6. Bonus: Ideally, I'd probably prefer to access the heap via iterators so I could use it with standard algorithms and such.

Based on those, I'd prefer to see the skeleton of the code look something like this:

template <class T, class cmp=std::less<T>>
class heap {
    std::vector<T> data;
public:
    heap();

    template<class Iter>
    heap(Iter b, Iter e); // construct a heap from the elements pointed to by two iterators

    void insert(T);

    T extract();
};

I should probably note that the T extract(); has a potential problem with exception safety. I've assumed (for the moment) that the type being stored never throws on copy/move. If it could throw on copy/move, then T extract() wouldn't be exception safe. The problem is much the same as a pop from a stack that returns the popped value: if the copy/move to return the item throws an exception, the user doesn't receive the item, but the item has already been removed from the heap, so the item is lost and can't be retrieved.

If T might throw exceptions on copy/move, you typically want to change the interface to something more like:

T get_min();  // just retrieves smallest item, without removing it from the heap.
void pop(); // just removes smallest item

This lets the user retrieve the smallest item, then if and only if that succeeds, remove the smallest item from the heap. Oddly, they don't need to check for that succeeding though:

T x = myheap.get_min();
myheap.pop();

If the first statement throws an exception, then the second statement won't execute, and the heap remains unchanged. If the first doesn't throw, then the second executes with (presumably) no chance of throwing.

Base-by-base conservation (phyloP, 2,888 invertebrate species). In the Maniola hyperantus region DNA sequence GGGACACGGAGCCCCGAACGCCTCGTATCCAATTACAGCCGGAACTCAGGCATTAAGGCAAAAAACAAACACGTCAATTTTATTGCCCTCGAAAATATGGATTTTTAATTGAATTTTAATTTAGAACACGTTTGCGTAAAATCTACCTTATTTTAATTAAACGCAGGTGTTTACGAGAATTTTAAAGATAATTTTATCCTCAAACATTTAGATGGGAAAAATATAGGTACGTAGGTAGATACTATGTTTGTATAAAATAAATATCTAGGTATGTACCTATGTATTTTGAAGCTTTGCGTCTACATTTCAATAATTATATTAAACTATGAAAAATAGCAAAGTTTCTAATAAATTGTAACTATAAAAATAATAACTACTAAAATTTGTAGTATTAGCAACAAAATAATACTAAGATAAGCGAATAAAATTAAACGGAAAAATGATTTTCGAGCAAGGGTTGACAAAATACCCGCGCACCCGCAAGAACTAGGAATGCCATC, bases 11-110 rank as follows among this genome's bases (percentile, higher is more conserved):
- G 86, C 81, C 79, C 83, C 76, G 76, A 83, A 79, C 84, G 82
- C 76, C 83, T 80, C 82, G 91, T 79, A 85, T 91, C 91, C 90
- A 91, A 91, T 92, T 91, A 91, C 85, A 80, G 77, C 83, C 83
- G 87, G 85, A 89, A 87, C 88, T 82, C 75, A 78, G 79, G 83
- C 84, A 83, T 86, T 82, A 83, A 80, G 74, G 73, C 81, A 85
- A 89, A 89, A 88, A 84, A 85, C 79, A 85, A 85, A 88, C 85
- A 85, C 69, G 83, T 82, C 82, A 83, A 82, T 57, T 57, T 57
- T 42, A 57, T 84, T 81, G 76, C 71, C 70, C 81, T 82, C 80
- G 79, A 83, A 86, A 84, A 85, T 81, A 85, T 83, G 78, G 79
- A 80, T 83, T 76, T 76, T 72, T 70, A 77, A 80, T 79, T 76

That last condition raises another point, however: in nearly every case, you need some assurance about at least a few operations not throwing. In this case, we depend on being able to swap items without ever throwing, or we can't remove an item from the heap dependably--if swapping might throw, then attempting to remove an item could corrupt the heap.

share|improve this answer
1  
Be aware that the OP doesn't want to utilize the STL for this (as such, the OP's code might as well be done in C instead, but whatever). –  Jamal Jul 18 at 13:47
    
None of what I envision would be using what's built into the standard library except for a raw container (vector, deque, etc.) It's mostly just writing new code that works along the same lines as what's in the standard library. If he wants to write his own expandable container, more power to him--I'm just not ambitious enough to do it for an answer (doing that well is definitely not trivial). –  Jerry Coffin Jul 18 at 13:50
1  
Yeah, std::vector is the biggest thing, and I was about to recommend it. Luckily, it can just be disregarded if it really does count as well. I personally find it best to at least use that, since it doesn't take away with writing out algorithms. –  Jamal Jul 18 at 13:52
    
Thanks for your help jerry , could you please elaborate on point 4 . –  Randomizer Jul 18 at 14:26
2  
@Snowbody: actually double is kind of a special case: NaNs break things that require ordering (a NaN doesn't even compare equal to itself, which can break a lot of assumptions about how comparisons must work). –  Jerry Coffin Jul 18 at 14:33
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You've mentioned that you don't want to utilize the STL, so I'll abide by that. Just be sure that neglecting to use it, especially storage containers such as std::vector, may lessen the quality of your code, especially if you start to experience bugs.

I'll mainly address best-practices as I'm familiar with the algorithm myself.

  • Your lack of whitespace just makes this painful to read. If a line appears to be too long, it either needs to be shortened (preferred) or wrapped onto separate lines.

    Either way, you should especially have some whitespace between operators and operands so that it won't take others unneeded time to read and understand it. This will also benefit you whenever you're maintaining the code (fixing bugs, adding things, and changing things around).